Modified-Release Formulations for Cancer Therapy
University of Kansas
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Cancer is one of the most virulent diseases in modern times that is ranked as the secondleading cause of death worldwide. The conventional and modern treatment protocols (e.g. chemotherapy and immunotherapy) for cancer still have some drawbacks that range from mild adverse effects to limited efficacy and the risk of tumor recurrence. Long-acting depots can mitigate these drawbacks and lend the current therapeutic protocols with improved efficacy and safety through their numerous advantages such as localizing the drug administration, prolonging the drug exposure, protecting the drug against degradation, conferring targeting functionality, and reducing side effects. Therefore, the utilization of long-acting depots for cancer therapy was investigated in this thesis. The first chapter describes the long-acting depots concerning their definition, historical development, advantages, and the major classes that are prevalent in the pharmaceutical market. The second and third chapters present the utilization of long-acting depots for cancer immunotherapy. The second chapter discusses the development of multivesicular liposomes (MVLs) for the localized depot delivery of ingenol-3-angelate (I3A), a protein kinase C agonist. The in vitro release study, in vitro cytotoxicity assay, and the in vivo pharmacokinetics demonstrated the potential MVLs to overcome I3A’s poor solubility, sustain drug release, and prevent the rapid clearance from the injection site. The third chapter describes the use of the ethyl oleate (EO) oil vehicle for prolonging the release of two developed kifunensine (KIF), named JDW-II-002 and JDW-II-008. These analogues act as potent inhibitors of type I mannosidase and potential agents for cancer immunotherapy. The therapeutic efficiency of the developed formulation was examined using an immunocompetent mice model of colon cancer which showed a delay in the tumor growth with JDW-II-008 treatments. The immunohistochemistry analysis demonstrated overexpression of high mannose N-glycans with all KIF treatments and an indication2 of a possible antitumor immune response. While chapter four discusses a photodynamic therapy (PDT) approach for the treatment of head and neck squamous cell carcinoma (HNSCC). In that chapter, we relied on an alternative approach to long-acting depots, in which we developed hyaluronan nanoconjugates to enhance the specific tumor cells’ uptake and retention of the photosensitizer, pyropheophorbide-a (PPa). The results demonstrated improvement in the water solubility of PPa, increase in its accumulation in HNSCC, and preservation of its photoactivity. The in vivo efficacy and survival time of the developed formulation were statistically better than conventional PDT therapy. Accordingly, we believe in the long-acting depots’ potential to substantially contribute to the pursuit of next-generation cancer therapeutics.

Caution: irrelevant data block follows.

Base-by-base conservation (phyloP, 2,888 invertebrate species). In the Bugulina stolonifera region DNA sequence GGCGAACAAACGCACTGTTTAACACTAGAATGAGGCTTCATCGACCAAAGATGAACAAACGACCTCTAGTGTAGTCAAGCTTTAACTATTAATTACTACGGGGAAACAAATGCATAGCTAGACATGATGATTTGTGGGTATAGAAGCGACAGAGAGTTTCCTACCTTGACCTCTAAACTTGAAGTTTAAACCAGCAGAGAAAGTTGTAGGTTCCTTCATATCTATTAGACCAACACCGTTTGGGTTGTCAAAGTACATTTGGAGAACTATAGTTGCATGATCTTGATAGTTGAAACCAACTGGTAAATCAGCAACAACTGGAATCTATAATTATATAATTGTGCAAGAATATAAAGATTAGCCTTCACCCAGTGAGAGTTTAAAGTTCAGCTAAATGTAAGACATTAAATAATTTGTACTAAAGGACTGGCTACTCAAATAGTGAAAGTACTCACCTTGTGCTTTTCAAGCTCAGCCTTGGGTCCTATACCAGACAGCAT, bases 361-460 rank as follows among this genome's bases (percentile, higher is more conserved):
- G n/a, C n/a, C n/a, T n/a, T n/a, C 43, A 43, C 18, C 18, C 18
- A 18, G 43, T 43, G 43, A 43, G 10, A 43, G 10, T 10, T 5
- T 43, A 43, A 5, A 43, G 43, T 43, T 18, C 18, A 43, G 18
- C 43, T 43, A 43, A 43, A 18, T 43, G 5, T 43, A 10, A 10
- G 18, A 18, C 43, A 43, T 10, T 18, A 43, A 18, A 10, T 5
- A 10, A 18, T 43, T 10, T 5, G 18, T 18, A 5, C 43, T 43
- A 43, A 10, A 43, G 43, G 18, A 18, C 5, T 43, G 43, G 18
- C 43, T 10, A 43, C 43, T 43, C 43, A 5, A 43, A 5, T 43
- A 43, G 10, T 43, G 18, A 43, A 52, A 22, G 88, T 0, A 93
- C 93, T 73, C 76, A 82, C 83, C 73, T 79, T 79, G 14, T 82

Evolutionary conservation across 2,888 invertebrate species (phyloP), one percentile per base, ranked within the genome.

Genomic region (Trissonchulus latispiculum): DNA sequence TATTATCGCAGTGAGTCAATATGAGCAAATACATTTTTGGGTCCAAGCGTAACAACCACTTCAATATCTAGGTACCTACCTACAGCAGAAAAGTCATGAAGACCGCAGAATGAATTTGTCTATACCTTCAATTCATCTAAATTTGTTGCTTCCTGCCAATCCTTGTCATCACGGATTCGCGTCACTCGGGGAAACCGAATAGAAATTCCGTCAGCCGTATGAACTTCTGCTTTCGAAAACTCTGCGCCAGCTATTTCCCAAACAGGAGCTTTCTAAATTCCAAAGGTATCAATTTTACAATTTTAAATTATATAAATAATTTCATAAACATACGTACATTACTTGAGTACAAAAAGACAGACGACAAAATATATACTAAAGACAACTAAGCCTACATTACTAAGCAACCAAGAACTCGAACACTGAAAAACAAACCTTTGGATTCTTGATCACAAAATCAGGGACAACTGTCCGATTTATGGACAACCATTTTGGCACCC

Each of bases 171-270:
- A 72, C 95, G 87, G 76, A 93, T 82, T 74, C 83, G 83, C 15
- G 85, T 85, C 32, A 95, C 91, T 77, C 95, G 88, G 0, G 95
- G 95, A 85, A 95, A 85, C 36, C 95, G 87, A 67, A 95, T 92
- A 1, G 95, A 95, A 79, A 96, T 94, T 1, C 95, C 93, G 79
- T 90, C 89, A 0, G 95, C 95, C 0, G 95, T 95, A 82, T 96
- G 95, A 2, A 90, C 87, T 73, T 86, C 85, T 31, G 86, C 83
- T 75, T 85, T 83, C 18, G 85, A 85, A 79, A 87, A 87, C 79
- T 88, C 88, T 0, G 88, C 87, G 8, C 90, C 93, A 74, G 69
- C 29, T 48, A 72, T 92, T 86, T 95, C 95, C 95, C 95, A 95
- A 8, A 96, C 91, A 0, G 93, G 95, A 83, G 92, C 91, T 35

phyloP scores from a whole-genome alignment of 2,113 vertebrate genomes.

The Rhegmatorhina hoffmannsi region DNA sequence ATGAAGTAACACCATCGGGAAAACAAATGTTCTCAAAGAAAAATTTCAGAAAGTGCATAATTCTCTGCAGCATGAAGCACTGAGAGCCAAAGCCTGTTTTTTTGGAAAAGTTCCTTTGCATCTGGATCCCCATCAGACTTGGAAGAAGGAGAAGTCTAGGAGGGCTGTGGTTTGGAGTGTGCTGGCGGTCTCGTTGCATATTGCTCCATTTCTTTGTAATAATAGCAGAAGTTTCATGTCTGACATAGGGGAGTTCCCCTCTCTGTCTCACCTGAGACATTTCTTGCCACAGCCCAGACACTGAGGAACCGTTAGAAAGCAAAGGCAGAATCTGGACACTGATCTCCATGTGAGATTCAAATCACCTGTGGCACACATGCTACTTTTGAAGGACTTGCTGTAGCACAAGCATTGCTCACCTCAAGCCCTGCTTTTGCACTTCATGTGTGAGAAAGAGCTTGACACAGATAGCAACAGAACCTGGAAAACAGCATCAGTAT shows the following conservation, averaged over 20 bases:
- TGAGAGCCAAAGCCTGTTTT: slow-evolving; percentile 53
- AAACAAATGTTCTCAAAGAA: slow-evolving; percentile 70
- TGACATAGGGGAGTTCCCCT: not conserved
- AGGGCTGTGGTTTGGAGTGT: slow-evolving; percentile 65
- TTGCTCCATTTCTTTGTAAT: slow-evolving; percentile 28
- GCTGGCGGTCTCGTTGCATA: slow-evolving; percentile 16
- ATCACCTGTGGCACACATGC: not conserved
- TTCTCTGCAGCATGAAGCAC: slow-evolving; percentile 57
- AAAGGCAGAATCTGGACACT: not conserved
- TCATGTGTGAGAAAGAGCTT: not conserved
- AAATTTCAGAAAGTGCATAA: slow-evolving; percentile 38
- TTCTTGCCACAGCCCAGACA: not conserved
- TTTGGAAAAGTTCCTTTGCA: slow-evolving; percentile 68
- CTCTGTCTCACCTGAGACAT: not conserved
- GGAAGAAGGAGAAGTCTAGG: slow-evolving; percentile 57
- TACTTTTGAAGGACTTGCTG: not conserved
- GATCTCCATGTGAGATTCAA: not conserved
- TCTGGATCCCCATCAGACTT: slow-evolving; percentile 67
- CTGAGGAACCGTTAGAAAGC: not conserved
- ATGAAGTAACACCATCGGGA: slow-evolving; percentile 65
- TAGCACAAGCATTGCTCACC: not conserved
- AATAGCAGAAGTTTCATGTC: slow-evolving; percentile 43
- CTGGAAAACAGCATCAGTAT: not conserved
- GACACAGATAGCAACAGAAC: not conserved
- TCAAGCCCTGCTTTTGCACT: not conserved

- Theses 
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